King Lear in Performance

OK, yesterday, I talked a little about the different published versions of King Lear, in particular the 1608 Quarto and 1623 Folio versions, as well as the early eighteenth century conflations by the likes of Alexander Pope and Lewis Theobald.

And if you thought those formed a tangled web, it’s nothing compared to different performed versions…

Despite widespread acknowledgement that Shakespeare wrote the role of Lear for the aging tragedian of the King’s Men, Richard Burbage, there’s only one known performance of the play. On December 26, 1606, the play was performed for the court of James I at Whitehall (and Happy Christmas to you, your highness). The title sheet of the 1608 Quarto publication references that the company “play[ed] usually at the Globe” theater, but it doesn’t state that this particular play received a long run there. We don’t know what kind of reception it received at the Whitehall performance, and it’s completely conceivable that it wasn’t a positive one; but then why did it deserve a fairly quick publication?

Regardless, the Puritan Revolution four decades later brought to an end both the reign and life of James I’s son Charles I. But even before that, it closed the theaters by decree in 1642. Only by the Restoration (of Charles II to the throne in 1660) were the theaters were reopened.

By 1681, Shakespeare’s King Lear was adapted by Nahum Tate under the title The History of King Lear.

“Adapted”’s a nice verb. But first, a digression:

When I used to teach high schoolers, and we’d begin to discuss Shakespeare, I’d ask what was he. And beyond “dead white guy” “writer” was the answer I got the most. Occasionally, I’d get what I wanted, and the word “playwright” was uttered. Then I’d ask for a spelling. Mostly “P-L-A-Y-W-R-I-T-E” … only rarely the correct “P-L-A-Y-W-R-I-G-H-T.” And when I would correct, quizzical looks would abound. The way I’d explain it was thus:

Plays aren’t novels. They’re not written but wrought. You might pour concrete, but you want to wrought iron (thus, “wrought iron fence”). A play had to be WORKED. It didn’t just come out of your mind, it had to be worked with and around the other talents onstage–the actors, the designers, and most of all the audience. Plays have to be wrought. Thus, playwright.

Well, to get Lear back on stage it had to be worked and wrought, as well.

Tate made quite a few changes to the play:

  • King of France? Gone
  • Fool? Gone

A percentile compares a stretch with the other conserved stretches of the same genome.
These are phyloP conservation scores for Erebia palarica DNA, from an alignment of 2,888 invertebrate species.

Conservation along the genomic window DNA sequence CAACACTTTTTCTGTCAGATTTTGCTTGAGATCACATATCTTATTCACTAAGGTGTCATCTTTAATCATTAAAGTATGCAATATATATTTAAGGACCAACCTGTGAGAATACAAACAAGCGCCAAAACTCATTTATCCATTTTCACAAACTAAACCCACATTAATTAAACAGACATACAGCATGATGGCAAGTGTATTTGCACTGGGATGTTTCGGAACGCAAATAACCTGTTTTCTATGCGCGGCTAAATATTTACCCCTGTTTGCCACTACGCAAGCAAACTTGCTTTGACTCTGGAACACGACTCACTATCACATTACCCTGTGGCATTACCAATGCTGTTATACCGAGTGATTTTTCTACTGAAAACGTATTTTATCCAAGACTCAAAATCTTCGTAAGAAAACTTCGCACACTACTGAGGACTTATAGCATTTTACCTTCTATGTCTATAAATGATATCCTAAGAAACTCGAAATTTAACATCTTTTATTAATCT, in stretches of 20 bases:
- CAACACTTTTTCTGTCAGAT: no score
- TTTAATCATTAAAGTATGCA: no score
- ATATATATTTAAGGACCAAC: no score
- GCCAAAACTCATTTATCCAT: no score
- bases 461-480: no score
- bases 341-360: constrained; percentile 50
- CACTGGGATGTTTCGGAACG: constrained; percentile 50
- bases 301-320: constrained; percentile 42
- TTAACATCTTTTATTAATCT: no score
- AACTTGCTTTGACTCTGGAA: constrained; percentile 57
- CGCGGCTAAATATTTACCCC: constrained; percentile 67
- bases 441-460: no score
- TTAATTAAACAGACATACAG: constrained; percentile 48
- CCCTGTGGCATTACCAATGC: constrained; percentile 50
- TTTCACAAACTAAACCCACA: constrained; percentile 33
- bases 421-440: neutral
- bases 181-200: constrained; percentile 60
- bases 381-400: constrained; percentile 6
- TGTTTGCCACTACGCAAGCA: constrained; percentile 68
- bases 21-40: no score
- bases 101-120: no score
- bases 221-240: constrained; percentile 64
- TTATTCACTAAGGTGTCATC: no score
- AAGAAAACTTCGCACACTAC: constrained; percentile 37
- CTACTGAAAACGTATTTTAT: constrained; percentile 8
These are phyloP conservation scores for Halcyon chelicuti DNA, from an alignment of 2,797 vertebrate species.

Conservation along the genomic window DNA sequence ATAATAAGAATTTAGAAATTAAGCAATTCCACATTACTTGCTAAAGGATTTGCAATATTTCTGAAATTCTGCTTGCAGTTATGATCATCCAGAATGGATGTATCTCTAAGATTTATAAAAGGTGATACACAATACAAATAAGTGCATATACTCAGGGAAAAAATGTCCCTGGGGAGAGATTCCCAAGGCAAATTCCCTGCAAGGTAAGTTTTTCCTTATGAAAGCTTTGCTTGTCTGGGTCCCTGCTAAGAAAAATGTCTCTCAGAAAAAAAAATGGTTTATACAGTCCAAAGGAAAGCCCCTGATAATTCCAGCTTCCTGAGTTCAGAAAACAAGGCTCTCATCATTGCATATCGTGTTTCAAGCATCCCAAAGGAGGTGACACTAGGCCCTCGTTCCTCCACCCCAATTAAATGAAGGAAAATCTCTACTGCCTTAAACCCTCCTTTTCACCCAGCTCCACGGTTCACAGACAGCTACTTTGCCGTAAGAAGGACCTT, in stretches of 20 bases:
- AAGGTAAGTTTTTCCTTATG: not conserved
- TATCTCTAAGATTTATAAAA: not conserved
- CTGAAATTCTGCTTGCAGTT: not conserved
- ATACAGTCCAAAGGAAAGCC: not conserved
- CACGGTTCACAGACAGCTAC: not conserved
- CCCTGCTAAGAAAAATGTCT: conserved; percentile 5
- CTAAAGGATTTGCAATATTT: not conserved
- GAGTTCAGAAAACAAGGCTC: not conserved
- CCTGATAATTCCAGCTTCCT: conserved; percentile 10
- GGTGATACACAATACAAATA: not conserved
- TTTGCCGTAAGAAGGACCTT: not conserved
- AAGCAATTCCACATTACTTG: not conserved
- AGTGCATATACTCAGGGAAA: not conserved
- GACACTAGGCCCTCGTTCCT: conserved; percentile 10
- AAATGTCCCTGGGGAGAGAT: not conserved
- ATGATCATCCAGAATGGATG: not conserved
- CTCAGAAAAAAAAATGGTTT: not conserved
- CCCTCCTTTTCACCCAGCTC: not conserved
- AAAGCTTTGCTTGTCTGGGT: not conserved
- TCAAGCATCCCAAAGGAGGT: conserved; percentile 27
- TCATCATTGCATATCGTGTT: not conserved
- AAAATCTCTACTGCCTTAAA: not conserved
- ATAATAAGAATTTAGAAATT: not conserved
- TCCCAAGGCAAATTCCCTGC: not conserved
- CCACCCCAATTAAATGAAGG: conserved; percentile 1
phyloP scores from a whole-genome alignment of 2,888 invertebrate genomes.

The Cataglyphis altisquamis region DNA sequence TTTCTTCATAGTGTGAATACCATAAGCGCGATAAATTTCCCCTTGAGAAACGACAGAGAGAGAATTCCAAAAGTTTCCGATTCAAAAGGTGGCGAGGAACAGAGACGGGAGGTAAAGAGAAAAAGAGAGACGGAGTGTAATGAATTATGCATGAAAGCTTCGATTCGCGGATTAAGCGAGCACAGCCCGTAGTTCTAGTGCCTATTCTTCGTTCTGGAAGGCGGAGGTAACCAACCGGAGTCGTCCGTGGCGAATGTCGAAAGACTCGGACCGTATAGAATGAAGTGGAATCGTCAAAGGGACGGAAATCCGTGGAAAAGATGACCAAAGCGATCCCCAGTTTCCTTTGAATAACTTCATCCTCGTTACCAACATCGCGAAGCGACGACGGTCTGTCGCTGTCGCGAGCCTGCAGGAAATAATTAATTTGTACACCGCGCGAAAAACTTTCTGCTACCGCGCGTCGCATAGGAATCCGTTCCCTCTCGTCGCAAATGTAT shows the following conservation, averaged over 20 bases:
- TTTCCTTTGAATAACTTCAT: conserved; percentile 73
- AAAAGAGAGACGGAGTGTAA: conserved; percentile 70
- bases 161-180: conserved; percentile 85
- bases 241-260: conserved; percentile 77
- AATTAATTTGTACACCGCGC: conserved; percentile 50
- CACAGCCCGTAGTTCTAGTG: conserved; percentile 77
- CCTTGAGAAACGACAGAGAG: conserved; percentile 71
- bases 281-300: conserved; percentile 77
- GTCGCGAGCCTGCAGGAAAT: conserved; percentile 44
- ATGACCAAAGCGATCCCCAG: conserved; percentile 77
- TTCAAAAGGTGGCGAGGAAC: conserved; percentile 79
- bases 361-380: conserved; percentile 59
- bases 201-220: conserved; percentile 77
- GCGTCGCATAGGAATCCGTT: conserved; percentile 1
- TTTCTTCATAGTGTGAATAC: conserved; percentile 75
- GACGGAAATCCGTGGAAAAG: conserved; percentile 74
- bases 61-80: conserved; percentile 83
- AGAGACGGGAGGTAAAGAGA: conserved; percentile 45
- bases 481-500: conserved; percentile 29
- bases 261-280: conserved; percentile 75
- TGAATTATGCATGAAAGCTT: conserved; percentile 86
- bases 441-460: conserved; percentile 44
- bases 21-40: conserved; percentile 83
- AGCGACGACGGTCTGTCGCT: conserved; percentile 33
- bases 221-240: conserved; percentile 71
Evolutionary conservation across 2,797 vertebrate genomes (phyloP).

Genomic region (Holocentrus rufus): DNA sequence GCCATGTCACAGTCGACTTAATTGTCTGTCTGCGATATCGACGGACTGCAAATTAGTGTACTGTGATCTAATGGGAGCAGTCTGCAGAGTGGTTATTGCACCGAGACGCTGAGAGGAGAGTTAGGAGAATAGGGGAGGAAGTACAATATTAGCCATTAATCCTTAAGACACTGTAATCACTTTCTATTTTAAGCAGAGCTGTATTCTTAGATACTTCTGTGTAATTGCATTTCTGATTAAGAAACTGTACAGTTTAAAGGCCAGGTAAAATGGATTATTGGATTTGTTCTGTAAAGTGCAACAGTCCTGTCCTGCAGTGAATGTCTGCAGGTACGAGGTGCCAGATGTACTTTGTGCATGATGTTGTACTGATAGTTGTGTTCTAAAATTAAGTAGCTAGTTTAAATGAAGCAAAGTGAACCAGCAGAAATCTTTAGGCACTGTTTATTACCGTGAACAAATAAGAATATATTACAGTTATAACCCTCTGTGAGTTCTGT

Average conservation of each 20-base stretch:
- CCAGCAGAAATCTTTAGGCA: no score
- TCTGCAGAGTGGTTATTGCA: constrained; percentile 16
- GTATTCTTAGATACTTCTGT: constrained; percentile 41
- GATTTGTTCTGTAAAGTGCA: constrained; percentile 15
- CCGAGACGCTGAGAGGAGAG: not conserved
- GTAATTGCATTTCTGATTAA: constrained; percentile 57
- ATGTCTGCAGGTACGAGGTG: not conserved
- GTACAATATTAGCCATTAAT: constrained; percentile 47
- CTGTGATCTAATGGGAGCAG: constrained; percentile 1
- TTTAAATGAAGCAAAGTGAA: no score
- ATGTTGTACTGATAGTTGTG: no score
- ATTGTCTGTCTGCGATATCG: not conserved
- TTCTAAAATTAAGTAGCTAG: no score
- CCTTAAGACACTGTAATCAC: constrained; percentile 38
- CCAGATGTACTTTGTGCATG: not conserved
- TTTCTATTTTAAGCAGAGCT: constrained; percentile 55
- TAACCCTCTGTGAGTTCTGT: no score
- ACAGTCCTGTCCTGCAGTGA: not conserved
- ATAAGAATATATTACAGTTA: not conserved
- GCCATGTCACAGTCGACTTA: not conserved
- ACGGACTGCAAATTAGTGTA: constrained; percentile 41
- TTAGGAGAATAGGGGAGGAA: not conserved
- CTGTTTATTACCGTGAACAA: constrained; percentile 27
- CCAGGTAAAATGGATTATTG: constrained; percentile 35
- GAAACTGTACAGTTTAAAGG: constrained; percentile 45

• Romance between Cordelia and Edgar added
  • Motive for Cordelia’s “nothing” added
  • Edmund? Even more of a bastard–he wants to rape Cordelia
  • Goneril and Regan poison each other
  • France is gone so the military action is actually taken up by the people to an attempt to restore Lear to the throne (cough, Restoration, cough)
  • Albany–the last man standing–abdicates the throne to Lear, who in turn abdicates it for Cordelia
  • Edgar marries Cordelia

Cue curtain, and happily ever after. Happily and shorter, too: some eight hundred lines shorter. Even with the shorter text and the many extra plot points above, much of the play was still Shakespeare’s or at least recognizable “Shakespeare-lite,” and as such, it became more and more derided by critics and editors like the aforementioned Pope and Theobald.

That derision didn’t keep it, however, from becoming the de facto King Lear, reigning (see what I did there) for the next century and a half on the stage. Renowned actors like 18th century’s David Garrick used this text (and not Shakespeare’s) to perform Lear. Garrick added some of the original Shakespeare (though not the tragic ending) back into the play, but those restorations was dropped by the next few generations of actors, led by John Philip Kemble (when the play was performed at all…in the 1810’s the play went unproduced altogether, as it didn’t seem seemly to produce a play that had a mad king in it when you had your own mad King George III on the throne). Later, in an attempt to differentiate himself from his rival Kemble, Edmund Kean reinstated the tragic ending in 1823, but–after three performances which were not well received–he went back to the Tate text.

The next generation’s great tragedian, William Charles Macready (yes, he of Shakespeare Riots fame [or infamy]) in 1834 “restored” Shakespeare’s play (though not, it seems, the Fool) to greater success. Within four years, Macready was performing a shortened, but not rewritten, version of the play (now, complete with the Fool!), one that he even toured to America. And within another decade, Samuel Phelps had returned the complete Shakespearean version to the stage.

In England.

It wouldn’t be until 1875 that the full (non-Tate) Shakespearean Lear would be put on American boards, and then it was by that brother of a Lincoln-slayer, Edwin Booth (so lil’ bro killed the Prez, and Eddie-boy re-killed the king).

And now? Tate’s only performed as a kind of theatrical sideshow, a historical curiosity.

Like I said, a tangled web.